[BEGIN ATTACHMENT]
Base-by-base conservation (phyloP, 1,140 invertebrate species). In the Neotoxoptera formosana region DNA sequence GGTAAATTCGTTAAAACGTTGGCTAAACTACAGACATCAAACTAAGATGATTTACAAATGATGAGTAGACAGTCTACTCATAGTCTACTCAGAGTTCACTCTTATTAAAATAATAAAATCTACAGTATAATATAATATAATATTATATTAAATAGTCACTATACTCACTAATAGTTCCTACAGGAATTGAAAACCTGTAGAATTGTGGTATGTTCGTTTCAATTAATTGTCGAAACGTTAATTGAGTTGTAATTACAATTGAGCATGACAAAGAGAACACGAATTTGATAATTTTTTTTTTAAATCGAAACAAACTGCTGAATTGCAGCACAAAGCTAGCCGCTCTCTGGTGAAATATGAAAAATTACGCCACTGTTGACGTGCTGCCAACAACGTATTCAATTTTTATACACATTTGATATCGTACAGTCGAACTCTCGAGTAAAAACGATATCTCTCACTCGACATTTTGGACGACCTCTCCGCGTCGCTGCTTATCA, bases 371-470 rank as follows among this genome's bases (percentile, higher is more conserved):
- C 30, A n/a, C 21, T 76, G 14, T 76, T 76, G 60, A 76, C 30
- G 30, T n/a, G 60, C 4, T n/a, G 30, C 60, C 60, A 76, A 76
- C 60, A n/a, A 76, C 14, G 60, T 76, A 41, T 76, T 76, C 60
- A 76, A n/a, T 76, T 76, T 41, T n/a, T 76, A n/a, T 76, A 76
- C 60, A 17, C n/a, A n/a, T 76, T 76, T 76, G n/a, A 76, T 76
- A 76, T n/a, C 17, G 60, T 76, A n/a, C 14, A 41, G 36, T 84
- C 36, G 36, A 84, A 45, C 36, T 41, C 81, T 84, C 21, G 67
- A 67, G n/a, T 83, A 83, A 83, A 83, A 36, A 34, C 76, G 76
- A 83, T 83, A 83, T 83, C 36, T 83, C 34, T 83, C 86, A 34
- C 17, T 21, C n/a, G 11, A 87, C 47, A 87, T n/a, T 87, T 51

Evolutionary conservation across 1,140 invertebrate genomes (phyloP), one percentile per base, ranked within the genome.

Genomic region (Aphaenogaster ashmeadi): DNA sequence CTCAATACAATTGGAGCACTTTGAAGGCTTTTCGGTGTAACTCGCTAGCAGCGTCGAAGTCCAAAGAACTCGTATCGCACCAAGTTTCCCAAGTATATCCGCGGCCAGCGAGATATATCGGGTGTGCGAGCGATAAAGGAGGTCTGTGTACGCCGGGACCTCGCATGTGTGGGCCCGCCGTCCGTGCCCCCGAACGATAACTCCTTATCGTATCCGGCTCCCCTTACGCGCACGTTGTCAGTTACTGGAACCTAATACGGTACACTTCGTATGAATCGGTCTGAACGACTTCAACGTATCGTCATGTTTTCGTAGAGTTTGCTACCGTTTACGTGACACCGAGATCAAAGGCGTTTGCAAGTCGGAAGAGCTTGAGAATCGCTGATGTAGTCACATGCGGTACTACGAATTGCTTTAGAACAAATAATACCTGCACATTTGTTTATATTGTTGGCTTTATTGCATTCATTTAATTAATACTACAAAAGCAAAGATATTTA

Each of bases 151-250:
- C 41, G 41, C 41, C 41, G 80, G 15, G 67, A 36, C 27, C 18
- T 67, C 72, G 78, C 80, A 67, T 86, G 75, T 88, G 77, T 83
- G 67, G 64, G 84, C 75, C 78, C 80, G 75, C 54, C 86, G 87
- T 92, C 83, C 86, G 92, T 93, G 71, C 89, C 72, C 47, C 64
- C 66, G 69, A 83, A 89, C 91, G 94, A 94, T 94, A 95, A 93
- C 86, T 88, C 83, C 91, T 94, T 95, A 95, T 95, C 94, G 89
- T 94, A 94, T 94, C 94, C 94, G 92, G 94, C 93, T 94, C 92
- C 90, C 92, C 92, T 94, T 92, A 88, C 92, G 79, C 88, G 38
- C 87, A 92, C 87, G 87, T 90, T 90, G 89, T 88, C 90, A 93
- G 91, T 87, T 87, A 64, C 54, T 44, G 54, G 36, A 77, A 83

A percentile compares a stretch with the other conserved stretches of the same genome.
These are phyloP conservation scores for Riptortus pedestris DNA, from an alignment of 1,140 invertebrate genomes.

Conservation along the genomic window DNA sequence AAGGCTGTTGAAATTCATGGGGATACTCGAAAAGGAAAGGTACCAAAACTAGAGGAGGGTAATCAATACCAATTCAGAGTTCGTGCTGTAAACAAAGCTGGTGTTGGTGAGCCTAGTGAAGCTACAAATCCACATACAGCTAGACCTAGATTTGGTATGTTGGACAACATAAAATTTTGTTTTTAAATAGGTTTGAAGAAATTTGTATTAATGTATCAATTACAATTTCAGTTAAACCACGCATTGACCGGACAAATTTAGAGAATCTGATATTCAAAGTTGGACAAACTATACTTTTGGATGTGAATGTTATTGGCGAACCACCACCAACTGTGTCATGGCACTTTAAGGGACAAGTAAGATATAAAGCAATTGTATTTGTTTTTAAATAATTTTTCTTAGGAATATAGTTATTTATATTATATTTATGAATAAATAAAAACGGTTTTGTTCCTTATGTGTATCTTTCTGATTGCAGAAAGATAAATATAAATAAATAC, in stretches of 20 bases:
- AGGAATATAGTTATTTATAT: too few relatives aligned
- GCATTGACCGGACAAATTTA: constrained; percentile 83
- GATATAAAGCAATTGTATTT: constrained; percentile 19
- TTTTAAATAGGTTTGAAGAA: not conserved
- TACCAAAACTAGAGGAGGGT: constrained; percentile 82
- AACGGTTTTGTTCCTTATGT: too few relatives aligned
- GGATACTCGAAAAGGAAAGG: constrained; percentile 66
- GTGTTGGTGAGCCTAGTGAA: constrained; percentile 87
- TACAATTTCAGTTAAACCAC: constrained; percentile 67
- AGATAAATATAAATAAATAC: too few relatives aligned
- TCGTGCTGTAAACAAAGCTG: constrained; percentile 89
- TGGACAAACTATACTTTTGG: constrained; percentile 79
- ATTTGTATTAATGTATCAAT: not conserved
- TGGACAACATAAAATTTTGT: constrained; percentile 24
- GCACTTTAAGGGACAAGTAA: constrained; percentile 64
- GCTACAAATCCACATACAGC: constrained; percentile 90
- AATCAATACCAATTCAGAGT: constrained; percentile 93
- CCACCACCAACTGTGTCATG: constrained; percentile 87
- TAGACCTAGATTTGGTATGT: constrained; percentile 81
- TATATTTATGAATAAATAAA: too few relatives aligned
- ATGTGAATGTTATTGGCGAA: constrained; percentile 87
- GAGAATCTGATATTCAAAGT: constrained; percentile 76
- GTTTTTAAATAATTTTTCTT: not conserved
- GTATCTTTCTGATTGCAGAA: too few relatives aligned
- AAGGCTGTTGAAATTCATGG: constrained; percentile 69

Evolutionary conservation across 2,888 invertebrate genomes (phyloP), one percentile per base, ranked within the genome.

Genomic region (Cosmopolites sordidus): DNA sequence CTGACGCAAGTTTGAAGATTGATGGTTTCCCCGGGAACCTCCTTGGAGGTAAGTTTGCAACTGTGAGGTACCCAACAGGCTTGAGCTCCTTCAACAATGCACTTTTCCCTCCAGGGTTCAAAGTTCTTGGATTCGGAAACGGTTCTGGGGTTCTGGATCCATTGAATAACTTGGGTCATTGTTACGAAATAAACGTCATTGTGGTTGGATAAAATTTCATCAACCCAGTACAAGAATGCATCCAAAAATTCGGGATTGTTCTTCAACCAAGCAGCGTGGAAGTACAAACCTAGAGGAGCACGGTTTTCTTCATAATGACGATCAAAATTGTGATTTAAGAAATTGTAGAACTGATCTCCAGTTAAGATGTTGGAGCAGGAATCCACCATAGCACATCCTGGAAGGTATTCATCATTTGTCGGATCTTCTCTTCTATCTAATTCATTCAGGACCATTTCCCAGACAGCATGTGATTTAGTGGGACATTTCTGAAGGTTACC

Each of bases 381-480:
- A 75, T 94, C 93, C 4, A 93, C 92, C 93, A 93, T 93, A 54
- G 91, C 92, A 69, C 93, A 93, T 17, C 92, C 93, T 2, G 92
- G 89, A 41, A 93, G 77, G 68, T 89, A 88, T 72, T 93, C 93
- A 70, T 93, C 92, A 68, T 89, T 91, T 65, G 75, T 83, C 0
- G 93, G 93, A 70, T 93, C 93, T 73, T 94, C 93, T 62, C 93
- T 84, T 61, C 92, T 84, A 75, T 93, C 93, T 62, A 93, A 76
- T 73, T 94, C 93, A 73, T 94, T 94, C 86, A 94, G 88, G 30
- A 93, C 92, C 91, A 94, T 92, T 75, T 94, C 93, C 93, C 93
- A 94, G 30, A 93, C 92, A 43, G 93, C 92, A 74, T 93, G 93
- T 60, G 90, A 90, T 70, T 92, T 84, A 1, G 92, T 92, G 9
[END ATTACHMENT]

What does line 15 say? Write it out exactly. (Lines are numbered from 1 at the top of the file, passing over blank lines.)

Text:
- C 41, G 41, C 41, C 41, G 80, G 15, G 67, A 36, C 27, C 18